When she broke her hip, they had to keep her for 2 or 3 days before they could do the surgery. Again, big heavy pain killers. This time, she was angry with me for bringing the dogs to the hospital. She kept telling me to get them out of the hospital room before the nurses came back. And she really got mad when I let them get up on the neighboring bed and they laid down to take a nap. She wanted to know why the soldiers were fighting outside her window. Um..1, they were civil war soldiers and 2, outside her window was a tree and then another window from the next wing of the hospital. Yeah boy, those were some funny moments.
I saw a post on FB late Tuesday afternoon:
A message from Tony Stewart to his fans…
“I told someone to go get my phone or else I was going to get up and get it myself. Finally got reconnected to the world and just want to say thank you for all the prayers and well wishes. My team will remain strong and I will be back.”
That made me think of my Mom and what we do to take care of her in the hospital. And that’s what made me wish I could be a close friend and be there to help. Waiting for someone to get his phone; I could have gotten it, and handed it to him when he asked for it the first time. How hard would that be? And I’m sure the heavy pain killers he must be on would produce some funny moments in their own right.
I’ve broken a lot of bones in my life. A good 85% of them came from owning/riding horses. They aren’t exactly the safest creatures. I’ve broken both my arms, twice actually, in four different events. I had gotten the cast off my right arm and three weeks later broke my left arm. My Mom was not happy. I’ve broken a wrist, by being in the wrong place at the wrong time. When that horse on the left, kicked that horse on the right in the face and I was walking out the barn door, pushing my long sleeve shirt up my arm and put my hand/wrist in between the iron horse shoe and the thick skull. Might have saved the horse getting kicked in the head, but it broke my wrist.
I’ve broken two fingers in two different incidents. I don’t remember the first one, but the second one came from trying to catch a horse that had escaped. I leaned over in the stirrups to reach the reigns and right as I was about to grab him, the stirrup broke and down I went. Just in time for the running escaped horse to step on my finger as I hit the ground. Both horses stopped though and we got them secured and back under control.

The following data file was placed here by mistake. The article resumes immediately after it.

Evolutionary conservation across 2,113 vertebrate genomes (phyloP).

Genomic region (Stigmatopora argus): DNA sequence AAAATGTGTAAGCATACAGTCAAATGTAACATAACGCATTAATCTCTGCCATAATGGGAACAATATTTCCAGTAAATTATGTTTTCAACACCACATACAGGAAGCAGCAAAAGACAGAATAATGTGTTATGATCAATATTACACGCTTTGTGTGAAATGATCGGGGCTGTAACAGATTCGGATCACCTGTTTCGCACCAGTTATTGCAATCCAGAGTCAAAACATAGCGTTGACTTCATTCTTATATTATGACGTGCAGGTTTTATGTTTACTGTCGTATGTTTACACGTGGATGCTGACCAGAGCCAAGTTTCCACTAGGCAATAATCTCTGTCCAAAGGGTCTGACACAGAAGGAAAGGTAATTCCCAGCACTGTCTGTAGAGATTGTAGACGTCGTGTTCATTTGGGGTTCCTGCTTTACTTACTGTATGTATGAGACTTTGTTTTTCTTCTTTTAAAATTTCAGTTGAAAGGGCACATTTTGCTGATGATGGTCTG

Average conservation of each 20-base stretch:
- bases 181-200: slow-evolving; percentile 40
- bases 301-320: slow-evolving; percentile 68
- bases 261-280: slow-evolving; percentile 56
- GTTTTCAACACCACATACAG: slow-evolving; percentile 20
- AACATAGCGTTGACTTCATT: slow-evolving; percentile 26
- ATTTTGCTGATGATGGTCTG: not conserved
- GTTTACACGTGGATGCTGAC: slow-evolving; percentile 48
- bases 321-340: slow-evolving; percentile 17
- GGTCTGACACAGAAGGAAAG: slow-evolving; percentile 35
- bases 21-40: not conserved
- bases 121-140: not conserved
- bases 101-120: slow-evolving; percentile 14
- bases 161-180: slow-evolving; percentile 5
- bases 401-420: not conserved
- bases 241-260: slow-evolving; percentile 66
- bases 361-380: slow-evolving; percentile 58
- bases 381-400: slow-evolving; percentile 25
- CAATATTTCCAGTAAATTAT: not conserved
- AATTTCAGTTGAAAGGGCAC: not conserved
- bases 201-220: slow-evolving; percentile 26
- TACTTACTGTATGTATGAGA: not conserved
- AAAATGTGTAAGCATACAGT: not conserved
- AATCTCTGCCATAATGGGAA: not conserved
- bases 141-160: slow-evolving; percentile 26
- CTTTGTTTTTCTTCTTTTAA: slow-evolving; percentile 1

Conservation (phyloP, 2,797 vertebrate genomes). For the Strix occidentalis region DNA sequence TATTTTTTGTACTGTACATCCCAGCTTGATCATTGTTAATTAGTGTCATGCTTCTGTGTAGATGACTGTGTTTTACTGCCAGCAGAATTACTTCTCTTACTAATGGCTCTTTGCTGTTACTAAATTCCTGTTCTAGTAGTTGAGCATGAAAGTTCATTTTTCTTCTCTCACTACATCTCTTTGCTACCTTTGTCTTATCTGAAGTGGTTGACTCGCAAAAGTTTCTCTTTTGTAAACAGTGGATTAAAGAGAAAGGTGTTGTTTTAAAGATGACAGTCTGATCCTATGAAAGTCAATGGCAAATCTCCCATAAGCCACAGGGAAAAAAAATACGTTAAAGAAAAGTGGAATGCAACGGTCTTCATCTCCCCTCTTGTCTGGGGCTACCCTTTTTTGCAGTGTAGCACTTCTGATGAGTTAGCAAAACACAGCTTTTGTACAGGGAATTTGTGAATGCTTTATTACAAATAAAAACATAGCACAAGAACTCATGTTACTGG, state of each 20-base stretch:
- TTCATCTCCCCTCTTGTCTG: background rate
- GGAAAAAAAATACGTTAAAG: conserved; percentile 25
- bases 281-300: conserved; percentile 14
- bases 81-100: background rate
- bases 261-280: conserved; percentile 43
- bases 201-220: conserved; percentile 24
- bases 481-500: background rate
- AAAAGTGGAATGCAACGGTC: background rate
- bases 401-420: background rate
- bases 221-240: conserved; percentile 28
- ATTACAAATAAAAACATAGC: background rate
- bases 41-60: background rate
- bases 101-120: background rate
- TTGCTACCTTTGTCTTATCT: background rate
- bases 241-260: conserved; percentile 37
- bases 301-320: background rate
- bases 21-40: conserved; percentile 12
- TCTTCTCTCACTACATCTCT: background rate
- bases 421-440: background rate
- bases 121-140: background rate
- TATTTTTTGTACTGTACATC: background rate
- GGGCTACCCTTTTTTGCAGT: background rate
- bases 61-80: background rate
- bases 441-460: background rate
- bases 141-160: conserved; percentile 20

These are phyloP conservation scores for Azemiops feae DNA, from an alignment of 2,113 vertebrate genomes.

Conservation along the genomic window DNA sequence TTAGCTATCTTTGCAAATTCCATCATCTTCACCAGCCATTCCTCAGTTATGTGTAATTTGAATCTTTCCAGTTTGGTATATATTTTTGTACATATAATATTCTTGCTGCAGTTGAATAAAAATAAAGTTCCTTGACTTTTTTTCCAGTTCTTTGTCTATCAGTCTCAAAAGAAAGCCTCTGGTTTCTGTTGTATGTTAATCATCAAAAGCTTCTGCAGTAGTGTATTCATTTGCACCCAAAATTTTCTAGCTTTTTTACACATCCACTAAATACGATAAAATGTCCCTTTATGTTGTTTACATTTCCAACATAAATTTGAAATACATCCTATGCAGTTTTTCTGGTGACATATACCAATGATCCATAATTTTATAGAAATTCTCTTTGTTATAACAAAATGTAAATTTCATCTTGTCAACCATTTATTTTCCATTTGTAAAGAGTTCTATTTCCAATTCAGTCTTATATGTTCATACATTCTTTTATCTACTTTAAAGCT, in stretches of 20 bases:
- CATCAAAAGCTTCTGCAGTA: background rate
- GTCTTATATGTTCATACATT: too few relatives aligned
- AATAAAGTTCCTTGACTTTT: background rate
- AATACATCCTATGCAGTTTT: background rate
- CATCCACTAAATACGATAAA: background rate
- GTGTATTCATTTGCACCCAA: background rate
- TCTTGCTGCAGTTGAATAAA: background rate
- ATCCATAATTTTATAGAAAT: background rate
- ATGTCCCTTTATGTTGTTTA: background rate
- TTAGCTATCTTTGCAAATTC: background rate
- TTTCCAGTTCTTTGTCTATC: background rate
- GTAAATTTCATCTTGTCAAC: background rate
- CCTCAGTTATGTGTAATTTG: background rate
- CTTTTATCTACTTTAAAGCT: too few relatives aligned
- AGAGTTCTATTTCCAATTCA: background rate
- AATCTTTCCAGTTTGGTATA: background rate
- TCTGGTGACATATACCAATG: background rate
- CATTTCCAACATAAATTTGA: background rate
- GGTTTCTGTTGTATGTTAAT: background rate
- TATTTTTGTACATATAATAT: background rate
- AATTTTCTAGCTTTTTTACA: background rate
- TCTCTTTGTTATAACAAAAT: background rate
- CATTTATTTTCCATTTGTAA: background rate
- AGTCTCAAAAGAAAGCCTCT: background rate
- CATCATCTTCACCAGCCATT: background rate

I broke a collar bone. Well the collar bone was playing “touch” football with a bunch of high school guys. It wasn’t so much touch, as it was grab the girl. Two of them, brothers, decided to fight over me, with me in the middle. When we hitting the ground, the bigger guy was on top of me and drove my shoulder into the ground. And that broke the collar bone. Ended up dating the older brother for a time. Then they moved away.
I’ve had a knee busted in a horse race. My horse was losing and she didn’t like that much. She cut the corner on a turn and well, there was me and the tree and I sort of lost. Knocked me right off the back of her, which was somewhat easy as I was riding bareback with only a blanket between me and her back.
I’ve broken several ribs at different times, in different places and in different ways. Some in not so good ways. I dislocated my right shoulder and went 4 weeks not knowing I had done it. When it was obviously getting worse and not getting better, I finally went to my Orthopedic. When he said it was dislocated neither of us could believe it. I knew I had a high tolerance for pain, that’s been stated by other doctors through the years. But this was sort of a big one. Though it didn’t hurt nearly as bad until after I saw him. He had to give me a shot of something to get the swelling to go down, before he could push everything back into place. It hurt more in those 4 days then anytime during the 4weeks! But he got it back together and tada I’m basically ok now. Bouts of tendinitis in that shoulder, but a shot of cortisone when it gets real bad fix that.